However, even though some parts of the routine are difficult to decipher, the game can be a tad bit generous. As this is made for those with fun in mind, Just Dance 4 isn’t as strict as some other dancing titles. Now, if you do nothing and just stand there, your score won’t rapidly inflate, but if there’s some effort, you’ll be rewarded.  The body tracking is quite good and you’ll rarely feel cheated, in that regard. Navigating through menus, though, is infuriating. Just Dance 4 works slightly differently to a lot of other Kinect enabled titles. Instead of holding your hand over a selection and waiting for a white ring to go full circle, confirming your selection, Just Dance 4 has the player confirm their selection by tapping forward in their virtual space to preview a song and tapping again to confirm it. The regular method of making choices in Kinect games is flawed, but this feels even more so, as you can see in our First Look video.

LONGEVITY: On top of the robust library of songs and the fitness mode, Just Dance 4 has plenty of unlockables along the way. From extra routines, to the beat ’em up-esque Battle Mode. The fact that Battle Mode has to be unlocked is rather annoying as it’s a feature I would’ve preferred to see in the game from the beginning, but opening up those mash-ups is something to work toward.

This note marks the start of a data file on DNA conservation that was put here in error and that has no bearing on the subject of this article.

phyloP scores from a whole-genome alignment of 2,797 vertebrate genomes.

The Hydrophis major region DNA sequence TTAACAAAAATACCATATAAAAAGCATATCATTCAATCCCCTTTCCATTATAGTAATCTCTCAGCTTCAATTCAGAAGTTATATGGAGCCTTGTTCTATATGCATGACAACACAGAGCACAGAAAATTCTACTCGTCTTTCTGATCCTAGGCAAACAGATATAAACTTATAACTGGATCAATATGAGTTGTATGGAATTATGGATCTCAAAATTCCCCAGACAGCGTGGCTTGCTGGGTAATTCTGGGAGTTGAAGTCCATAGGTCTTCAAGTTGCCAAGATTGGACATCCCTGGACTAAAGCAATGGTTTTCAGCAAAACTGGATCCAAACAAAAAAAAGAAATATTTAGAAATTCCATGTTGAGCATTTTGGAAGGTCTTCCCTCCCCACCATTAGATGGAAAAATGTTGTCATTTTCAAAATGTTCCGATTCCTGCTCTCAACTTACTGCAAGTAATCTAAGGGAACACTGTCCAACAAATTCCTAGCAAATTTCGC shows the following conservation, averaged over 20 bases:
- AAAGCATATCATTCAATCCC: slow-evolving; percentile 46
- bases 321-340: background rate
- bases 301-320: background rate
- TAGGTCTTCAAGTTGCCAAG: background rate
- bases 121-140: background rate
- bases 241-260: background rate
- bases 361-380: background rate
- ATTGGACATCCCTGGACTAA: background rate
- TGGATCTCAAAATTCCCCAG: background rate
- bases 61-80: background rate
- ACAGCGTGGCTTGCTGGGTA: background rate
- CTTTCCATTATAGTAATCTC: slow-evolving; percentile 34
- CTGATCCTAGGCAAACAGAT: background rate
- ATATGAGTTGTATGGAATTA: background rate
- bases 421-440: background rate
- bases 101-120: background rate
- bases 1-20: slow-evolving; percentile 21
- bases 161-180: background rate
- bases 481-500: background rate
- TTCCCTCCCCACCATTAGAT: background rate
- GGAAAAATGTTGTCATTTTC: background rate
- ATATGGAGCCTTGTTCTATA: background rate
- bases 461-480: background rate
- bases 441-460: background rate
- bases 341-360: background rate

VERDICT: It’s difficult to envision someone playing Just Dance 4 without friends, family and alcohol present. This can be bundles of fun in that setting and, to be fair, beer goggles aren’t a must at all, but it helps. Some of Just Dance 4’s biggest faults aren’t even in the dancing, as navigating through menus is one of the game’s most obvious negatives. As is the lack of tutorials. Yet, with the good, albeit lacking in content, Battle Mode and great fitness programs, Just Dance 4 will satisfy those with a want for more Just Dance.